Credit: Alvaro Leiva/age fotostock/Robert Harding

Costa Rica’s Nicoya Peninsula is considered one of the world’s most beautiful places — a 120-kilometre sliver of land where tropical rainforest meets the Pacific Ocean. Now it has another claim to fame: its residents, despite living in poverty, seem to be ageing more slowly than wealthier people elsewhere1.

Costa Ricans in general are known to enjoy particularly long lives. At age 60, Costa Rican men have an average life expectancy of 22 years, slightly higher than that in western Europe or the United States, even though Costa Rica is a developing country where health care spending per person is only a fraction of that in the United States.

In 2010, a project funded by the National Geographic Society of Washington DC to identify the world’s longevity hotspots highlighted residents of Nicoya as long-lived even by Costa Rican standards. A study2 published last year by Luis Rosero-Bixby, an epidemiologist at the University of Costa Rica in San José, and his colleagues confirmed that elderly Nicoyans live two to three years longer than other Costa Ricans.

To understand why, David Rehkopf, an epidemiologist at the Stanford School of Medicine in California, and his colleagues took DNA from blood samples from residents of the isolated peninsula aged 60 and above, and measured the length of their chromosomes' telomeres. These are protective caps on the ends of chromosomes that tend to get shorter each time the cell divides. Telomere length an accurate marker of biological ageing, and longer telomeres are correlated with a longer life expectancy.

After controlling for variables such as age and gender, the researchers found that Nicoyans’ telomeres were longer than those of Costa Ricans from elsewhere, they report in Experimental Gerontology1. The average difference was 81 base pairs, equivalent to changes caused by behavioural factors such as physical activity or giving up smoking. “To see it in something that doesn’t relate to the individual but to a whole region — that’s important,” says Rehkopf.

All in the family

To work out why the Nicoyans’ telomeres are so long, the researchers analysed 19 biological or behavioural factors including obesity, blood pressure, education and dietary habits such as consumption of fish oils. Diet made no apparent difference, and the Nicoyans were actually worse off than other Costa Ricans when it came to health measures such as obesity and blood pressure. “The typical risk factors didn’t explain it,” says Rehkopf.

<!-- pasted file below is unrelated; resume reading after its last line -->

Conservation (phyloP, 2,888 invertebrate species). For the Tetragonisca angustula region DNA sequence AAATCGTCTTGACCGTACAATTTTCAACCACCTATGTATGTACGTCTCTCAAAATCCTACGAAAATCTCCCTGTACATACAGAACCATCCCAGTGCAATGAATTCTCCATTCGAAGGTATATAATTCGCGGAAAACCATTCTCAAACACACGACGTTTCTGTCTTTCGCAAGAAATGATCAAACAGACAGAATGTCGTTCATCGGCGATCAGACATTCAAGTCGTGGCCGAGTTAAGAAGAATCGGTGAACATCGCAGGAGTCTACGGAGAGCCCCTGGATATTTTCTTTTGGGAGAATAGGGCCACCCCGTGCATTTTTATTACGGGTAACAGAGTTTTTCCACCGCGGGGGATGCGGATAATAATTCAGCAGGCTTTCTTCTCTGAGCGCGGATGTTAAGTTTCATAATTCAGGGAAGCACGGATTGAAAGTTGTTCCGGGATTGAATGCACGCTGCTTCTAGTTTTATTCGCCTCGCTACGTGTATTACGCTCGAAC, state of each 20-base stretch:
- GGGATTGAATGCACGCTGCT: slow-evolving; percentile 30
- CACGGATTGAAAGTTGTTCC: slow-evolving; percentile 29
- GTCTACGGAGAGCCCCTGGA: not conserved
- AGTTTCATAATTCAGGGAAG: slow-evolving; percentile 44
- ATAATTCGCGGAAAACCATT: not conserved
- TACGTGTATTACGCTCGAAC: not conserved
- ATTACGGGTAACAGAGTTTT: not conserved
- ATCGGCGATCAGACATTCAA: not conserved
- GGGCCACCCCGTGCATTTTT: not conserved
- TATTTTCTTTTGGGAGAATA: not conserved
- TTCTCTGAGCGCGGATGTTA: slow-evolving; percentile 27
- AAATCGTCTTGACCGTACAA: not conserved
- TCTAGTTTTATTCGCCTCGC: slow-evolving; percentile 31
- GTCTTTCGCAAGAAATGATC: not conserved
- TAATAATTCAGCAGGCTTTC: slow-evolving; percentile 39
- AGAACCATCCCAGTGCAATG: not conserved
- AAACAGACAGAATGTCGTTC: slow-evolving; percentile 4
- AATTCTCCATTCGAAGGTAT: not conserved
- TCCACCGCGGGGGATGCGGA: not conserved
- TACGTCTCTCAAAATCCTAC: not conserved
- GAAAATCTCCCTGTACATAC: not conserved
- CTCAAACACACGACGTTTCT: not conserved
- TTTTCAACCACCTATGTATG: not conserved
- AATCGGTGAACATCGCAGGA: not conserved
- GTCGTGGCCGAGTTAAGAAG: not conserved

Counter-intuitively, poverty seems to have a protective effect in Nicoya. The region is particularly poor; its inhabitants live a traditional, agricultural lifestyle, with limited access to basics such as electricity. Yet those in the poorest households had the longest telomeres.

The researchers also saw hints that strong social and family ties could be an important factor in the Nicoyans' long lives. Nicoyans are less likely to live alone than other Costa Ricans, and among those who do, the telomere advantage disappears. Previous studies have linked telomere length to psychological factors including stress3 and social relationships4.

Michel Poulain, a demographer and longevity researcher at the Estonian Institute for Population Studies in Tallinn, agrees that social ties could have an important role, particularly those that make elderly people feel needed. He visited Nicoya with the National Geographic project in 2007, and interviewed 35 residents aged 95 and over. “There’s terrific family support,” he says.

Both Rehkopf and Poulain emphasize that there is no single secret to long life, and that residents of longevity hotspots probably enjoy a lucky combination of genetic and environmental factors.

The chance to study these in Nicoya may be dwindling, however, as the region becomes more developed. “The local society is changing,” says Poulain. “I’m not sure that the longevity will still be evident in the future.”